Tuesday, May 29, 2018

Feather and Tulip Cross: An Abundance of Examples

Small quilt shown in 
Classic Crib Quilts and How to Make Them 
by Thomas. K. Woodard & Blanche Greenstein

I indexed the pattern in my Encyclopedia of Applique
with the 4+4 patterns. 
Tulip Cross

The pattern was also in Safford & Bishop's book
 as Princess Feather and Tulip

The Princess Feather & Tulip pictured there is this one in the collection of the Henry Ford Museum,
made in Ohio by an unknown quiltmaker according to the caption.

I wish we had a 19th-century name for the pattern because  it was definitely a 19th-century item.

Date inscribed 1856 by Mary E. Byrod Fortenbaugh (1832-1929) 
Collection of the Illinois State Museum
Halifax, Dauphin County, Pennsylvania

The Museum has five quilts by Mary in their collection.
See all five by going to the Quilt Index and typing
Byrod in the top right search box.

Cover of Quilters Newsletter in 1997
It's a big block, usually seen as a four-block set.

Nice geometry, fills the square block well
The feather's curve helps.
This one may be late-19th century.

Although sometimes the feather is straight,
a variation. This one looks fairly recent.

Then we get into the variations:

Not necessarily a tulip

Quiltmakers could make the pattern simpler or more complex.

 Christina Meyers added a lot in the corners of each block. 
Date-inscribed 1860 in the collection of the
 International Quilt Study Center & Museum
# 2015_053_0001

Date-inscribed 1859 by Huldah Caroline Deat.
The red flower on the feather looks like a botanical Prince's 

A sad old top with coxcomb instead of tulip,
Another pattern from mid to late 19th century.

Here's one earlier and in much better shape from Julie Silber's inventory.
Hard to say if the feathers are going north/south or on the diagonal here.

Another take is putting the curling feathers in the corners as in this
example by Christinia Hathaway
from the Connecticut Project.

Found in Connecticut but made in Ohio
Sunflowers and a Caesar's Crown for the center.
Moving the curving feather to the corners tends to compress the design.
 It fits into a smaller space.
This one is a nine-block.

A relative also from the Connecticut project.

  Feathers on the diagonal need a new number. write 19.36 in your copy of Encyclopedia of Applique.

Seen at Quilt Market in Chicago I believe

Here's the latest of the vintage examples.

Pastel prints with red blanket stitch,
strangely appealing.

No curve in this one

Louise Lynn from the Carlson Four Block Collection at the
 International Quilt Study Center & Museum

This is a different pattern though. We are digressing.

If you'd like a pattern for the tulip cross crib quilt the 
Woodard & Greenstein book has one.
 Betty Jefferis won a prize for her machine appliqued
reproduction quilted by Mattie Troyer.

And here's another pattern option from the cover of Quilters Newsletter.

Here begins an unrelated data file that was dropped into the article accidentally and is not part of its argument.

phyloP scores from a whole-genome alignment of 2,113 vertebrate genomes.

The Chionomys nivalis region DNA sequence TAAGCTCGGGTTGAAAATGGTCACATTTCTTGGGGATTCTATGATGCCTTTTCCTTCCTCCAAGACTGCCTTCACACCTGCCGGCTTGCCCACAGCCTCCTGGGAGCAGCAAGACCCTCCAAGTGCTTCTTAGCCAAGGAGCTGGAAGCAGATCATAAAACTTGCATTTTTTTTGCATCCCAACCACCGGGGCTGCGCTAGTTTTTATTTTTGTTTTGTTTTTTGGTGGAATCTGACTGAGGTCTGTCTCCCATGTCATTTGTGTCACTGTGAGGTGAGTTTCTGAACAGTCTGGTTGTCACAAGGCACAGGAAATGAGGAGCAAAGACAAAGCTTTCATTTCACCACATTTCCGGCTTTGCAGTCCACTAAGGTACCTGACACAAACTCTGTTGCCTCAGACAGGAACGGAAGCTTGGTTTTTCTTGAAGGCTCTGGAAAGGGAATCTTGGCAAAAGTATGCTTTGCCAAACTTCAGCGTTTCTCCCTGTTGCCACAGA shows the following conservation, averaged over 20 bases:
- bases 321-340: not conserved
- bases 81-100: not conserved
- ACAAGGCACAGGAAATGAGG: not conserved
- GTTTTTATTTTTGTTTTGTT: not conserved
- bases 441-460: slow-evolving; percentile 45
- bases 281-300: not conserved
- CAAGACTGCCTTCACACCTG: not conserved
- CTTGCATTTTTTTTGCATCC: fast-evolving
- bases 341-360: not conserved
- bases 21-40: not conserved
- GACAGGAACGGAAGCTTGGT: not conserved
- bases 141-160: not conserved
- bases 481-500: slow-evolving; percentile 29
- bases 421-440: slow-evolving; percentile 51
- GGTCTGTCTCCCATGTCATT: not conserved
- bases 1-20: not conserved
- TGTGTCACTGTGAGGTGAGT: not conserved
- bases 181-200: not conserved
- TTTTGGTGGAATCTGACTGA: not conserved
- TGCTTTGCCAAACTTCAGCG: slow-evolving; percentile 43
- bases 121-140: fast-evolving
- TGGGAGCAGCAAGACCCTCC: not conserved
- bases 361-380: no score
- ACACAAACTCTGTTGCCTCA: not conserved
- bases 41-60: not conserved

Print it 8" and double it for a 20" block.


  1. Thank you for reminding me about this wonderful pattern! It has been on my "wanna do" list for a long time.

  2. The quilt you show made by Huldah Caroline Deat was once in The Poos Collection. There is another quilt very much like the Safford and Bishop example you use (yellow binding) and the Henry Ford Museum currently in The Poos Collection. It has a much more elaborate border though. We'll be publishing it in our new book. Thanks for a great comparison of all of these!

  3. I am making a quilt that set out to be a copy of one identical to the Henry Ford quilt. The inspiration for this quilt came from an c1840's quilt I saw for sale at Paducah in 1992. I had spent way too much money and didn't buy it, even though it was very cheap and in pristine condition. When I decided to come back for it, it was gone, of course! I had, however, taken a couple of snapshots of it and always thought I would draft a pattern and make my own. It went on the back burner for many years, then about 10 years ago I finally managed to draft my pattern and hunt down the fabrics I wanted. I got one block made (for a 4-block quilt with borders) and THEN I saw the exact same completed quilt on Pinterest! I was floored! I wrote to the pinner and asked about it. She said it was a pattern from a book by Fons & Porter--"Quilts From the Henry Ford Museum." The museum owned the quilt. I wrote to the Henry Ford about the quilt but got no answer. I'm not sure if they actually bought the quilt I had seen in 1992 or if there were 2 exactly alike or if that happened to be a fairly common pattern at the time. Since then I have seen very similar antique quilts done in pretty much that same pattern. I'd really love to know the provenance, which the vendor didn't, but I've decided that I don't need to make an exact copy since there are probably plenty of those floating around these days. So I've decided to put my block on point with solid triangles that give room for very fancy quilting, then wide borders with more applique sandwiched between printed narrow borders. I am so glad to find your article on this particular pattern. It is extremely enlightening. Thank you!